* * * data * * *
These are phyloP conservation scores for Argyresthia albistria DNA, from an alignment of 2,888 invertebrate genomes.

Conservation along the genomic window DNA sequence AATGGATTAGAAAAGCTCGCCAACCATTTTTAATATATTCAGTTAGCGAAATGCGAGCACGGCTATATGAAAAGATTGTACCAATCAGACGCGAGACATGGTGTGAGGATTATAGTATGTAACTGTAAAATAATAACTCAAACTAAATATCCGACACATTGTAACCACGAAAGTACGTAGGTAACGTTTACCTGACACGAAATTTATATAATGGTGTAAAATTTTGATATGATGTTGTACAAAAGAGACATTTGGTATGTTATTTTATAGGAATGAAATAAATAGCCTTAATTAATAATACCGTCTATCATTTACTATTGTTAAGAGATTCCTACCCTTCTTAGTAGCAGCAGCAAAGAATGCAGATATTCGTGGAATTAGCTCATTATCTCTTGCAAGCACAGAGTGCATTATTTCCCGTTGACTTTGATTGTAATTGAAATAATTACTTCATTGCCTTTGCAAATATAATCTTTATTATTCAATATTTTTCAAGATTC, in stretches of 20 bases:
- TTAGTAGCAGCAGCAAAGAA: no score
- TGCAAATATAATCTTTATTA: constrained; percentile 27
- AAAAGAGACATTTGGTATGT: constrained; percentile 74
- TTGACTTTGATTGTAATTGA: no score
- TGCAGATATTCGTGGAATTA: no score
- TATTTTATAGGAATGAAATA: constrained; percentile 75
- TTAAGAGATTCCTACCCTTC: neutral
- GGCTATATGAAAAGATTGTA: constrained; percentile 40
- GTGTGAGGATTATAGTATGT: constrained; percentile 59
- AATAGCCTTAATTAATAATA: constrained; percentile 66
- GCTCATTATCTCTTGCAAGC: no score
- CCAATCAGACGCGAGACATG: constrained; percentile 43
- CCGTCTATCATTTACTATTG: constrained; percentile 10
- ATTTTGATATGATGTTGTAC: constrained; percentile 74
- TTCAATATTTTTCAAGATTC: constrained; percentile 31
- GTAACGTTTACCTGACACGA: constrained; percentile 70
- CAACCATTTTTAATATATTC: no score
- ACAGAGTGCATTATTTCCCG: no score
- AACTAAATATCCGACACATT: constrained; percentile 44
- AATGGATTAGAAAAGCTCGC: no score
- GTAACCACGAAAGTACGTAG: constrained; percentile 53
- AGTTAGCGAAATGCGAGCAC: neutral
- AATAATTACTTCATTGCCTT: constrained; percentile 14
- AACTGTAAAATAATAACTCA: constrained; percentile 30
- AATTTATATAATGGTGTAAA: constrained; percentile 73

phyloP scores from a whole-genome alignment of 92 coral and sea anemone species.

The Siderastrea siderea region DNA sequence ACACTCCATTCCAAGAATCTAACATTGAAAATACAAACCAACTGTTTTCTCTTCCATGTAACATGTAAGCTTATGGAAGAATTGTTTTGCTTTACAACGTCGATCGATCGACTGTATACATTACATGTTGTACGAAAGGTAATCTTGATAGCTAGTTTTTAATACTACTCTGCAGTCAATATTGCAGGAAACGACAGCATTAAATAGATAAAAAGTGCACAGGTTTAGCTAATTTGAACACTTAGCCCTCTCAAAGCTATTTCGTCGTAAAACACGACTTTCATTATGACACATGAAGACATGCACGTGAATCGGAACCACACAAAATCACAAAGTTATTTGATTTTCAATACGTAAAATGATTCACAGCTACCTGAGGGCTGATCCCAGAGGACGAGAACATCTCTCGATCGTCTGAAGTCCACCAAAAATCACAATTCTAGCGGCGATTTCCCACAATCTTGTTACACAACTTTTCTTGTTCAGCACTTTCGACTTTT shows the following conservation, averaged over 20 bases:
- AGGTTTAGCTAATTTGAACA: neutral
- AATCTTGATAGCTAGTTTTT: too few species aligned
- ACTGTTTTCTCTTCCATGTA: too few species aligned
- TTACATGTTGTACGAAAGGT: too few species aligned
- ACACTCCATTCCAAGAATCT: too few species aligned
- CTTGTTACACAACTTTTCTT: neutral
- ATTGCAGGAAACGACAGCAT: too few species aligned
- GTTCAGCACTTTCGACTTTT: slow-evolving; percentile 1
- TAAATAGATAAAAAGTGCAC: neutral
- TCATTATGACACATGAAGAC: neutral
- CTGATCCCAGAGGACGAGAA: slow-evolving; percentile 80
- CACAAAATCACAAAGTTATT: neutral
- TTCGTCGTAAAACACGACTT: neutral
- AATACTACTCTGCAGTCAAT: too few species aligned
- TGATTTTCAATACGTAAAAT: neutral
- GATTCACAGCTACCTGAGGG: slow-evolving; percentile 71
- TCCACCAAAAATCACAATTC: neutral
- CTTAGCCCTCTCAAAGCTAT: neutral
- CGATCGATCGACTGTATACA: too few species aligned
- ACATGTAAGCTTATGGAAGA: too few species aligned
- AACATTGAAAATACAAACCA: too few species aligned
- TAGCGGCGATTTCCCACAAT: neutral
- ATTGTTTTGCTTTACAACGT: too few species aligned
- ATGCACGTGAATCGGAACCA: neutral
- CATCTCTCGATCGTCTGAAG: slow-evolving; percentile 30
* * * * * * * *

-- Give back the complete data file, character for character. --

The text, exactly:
These are phyloP conservation scores for Argyresthia albistria DNA, from an alignment of 2,888 invertebrate genomes.

Conservation along the genomic window DNA sequence AATGGATTAGAAAAGCTCGCCAACCATTTTTAATATATTCAGTTAGCGAAATGCGAGCACGGCTATATGAAAAGATTGTACCAATCAGACGCGAGACATGGTGTGAGGATTATAGTATGTAACTGTAAAATAATAACTCAAACTAAATATCCGACACATTGTAACCACGAAAGTACGTAGGTAACGTTTACCTGACACGAAATTTATATAATGGTGTAAAATTTTGATATGATGTTGTACAAAAGAGACATTTGGTATGTTATTTTATAGGAATGAAATAAATAGCCTTAATTAATAATACCGTCTATCATTTACTATTGTTAAGAGATTCCTACCCTTCTTAGTAGCAGCAGCAAAGAATGCAGATATTCGTGGAATTAGCTCATTATCTCTTGCAAGCACAGAGTGCATTATTTCCCGTTGACTTTGATTGTAATTGAAATAATTACTTCATTGCCTTTGCAAATATAATCTTTATTATTCAATATTTTTCAAGATTC, in stretches of 20 bases:
- TTAGTAGCAGCAGCAAAGAA: no score
- TGCAAATATAATCTTTATTA: constrained; percentile 27
- AAAAGAGACATTTGGTATGT: constrained; percentile 74
- TTGACTTTGATTGTAATTGA: no score
- TGCAGATATTCGTGGAATTA: no score
- TATTTTATAGGAATGAAATA: constrained; percentile 75
- TTAAGAGATTCCTACCCTTC: neutral
- GGCTATATGAAAAGATTGTA: constrained; percentile 40
- GTGTGAGGATTATAGTATGT: constrained; percentile 59
- AATAGCCTTAATTAATAATA: constrained; percentile 66
- GCTCATTATCTCTTGCAAGC: no score
- CCAATCAGACGCGAGACATG: constrained; percentile 43
- CCGTCTATCATTTACTATTG: constrained; percentile 10
- ATTTTGATATGATGTTGTAC: constrained; percentile 74
- TTCAATATTTTTCAAGATTC: constrained; percentile 31
- GTAACGTTTACCTGACACGA: constrained; percentile 70
- CAACCATTTTTAATATATTC: no score
- ACAGAGTGCATTATTTCCCG: no score
- AACTAAATATCCGACACATT: constrained; percentile 44
- AATGGATTAGAAAAGCTCGC: no score
- GTAACCACGAAAGTACGTAG: constrained; percentile 53
- AGTTAGCGAAATGCGAGCAC: neutral
- AATAATTACTTCATTGCCTT: constrained; percentile 14
- AACTGTAAAATAATAACTCA: constrained; percentile 30
- AATTTATATAATGGTGTAAA: constrained; percentile 73

phyloP scores from a whole-genome alignment of 92 coral and sea anemone species.

The Siderastrea siderea region DNA sequence ACACTCCATTCCAAGAATCTAACATTGAAAATACAAACCAACTGTTTTCTCTTCCATGTAACATGTAAGCTTATGGAAGAATTGTTTTGCTTTACAACGTCGATCGATCGACTGTATACATTACATGTTGTACGAAAGGTAATCTTGATAGCTAGTTTTTAATACTACTCTGCAGTCAATATTGCAGGAAACGACAGCATTAAATAGATAAAAAGTGCACAGGTTTAGCTAATTTGAACACTTAGCCCTCTCAAAGCTATTTCGTCGTAAAACACGACTTTCATTATGACACATGAAGACATGCACGTGAATCGGAACCACACAAAATCACAAAGTTATTTGATTTTCAATACGTAAAATGATTCACAGCTACCTGAGGGCTGATCCCAGAGGACGAGAACATCTCTCGATCGTCTGAAGTCCACCAAAAATCACAATTCTAGCGGCGATTTCCCACAATCTTGTTACACAACTTTTCTTGTTCAGCACTTTCGACTTTT shows the following conservation, averaged over 20 bases:
- AGGTTTAGCTAATTTGAACA: neutral
- AATCTTGATAGCTAGTTTTT: too few species aligned
- ACTGTTTTCTCTTCCATGTA: too few species aligned
- TTACATGTTGTACGAAAGGT: too few species aligned
- ACACTCCATTCCAAGAATCT: too few species aligned
- CTTGTTACACAACTTTTCTT: neutral
- ATTGCAGGAAACGACAGCAT: too few species aligned
- GTTCAGCACTTTCGACTTTT: slow-evolving; percentile 1
- TAAATAGATAAAAAGTGCAC: neutral
- TCATTATGACACATGAAGAC: neutral
- CTGATCCCAGAGGACGAGAA: slow-evolving; percentile 80
- CACAAAATCACAAAGTTATT: neutral
- TTCGTCGTAAAACACGACTT: neutral
- AATACTACTCTGCAGTCAAT: too few species aligned
- TGATTTTCAATACGTAAAAT: neutral
- GATTCACAGCTACCTGAGGG: slow-evolving; percentile 71
- TCCACCAAAAATCACAATTC: neutral
- CTTAGCCCTCTCAAAGCTAT: neutral
- CGATCGATCGACTGTATACA: too few species aligned
- ACATGTAAGCTTATGGAAGA: too few species aligned
- AACATTGAAAATACAAACCA: too few species aligned
- TAGCGGCGATTTCCCACAAT: neutral
- ATTGTTTTGCTTTACAACGT: too few species aligned
- ATGCACGTGAATCGGAACCA: neutral
- CATCTCTCGATCGTCTGAAG: slow-evolving; percentile 30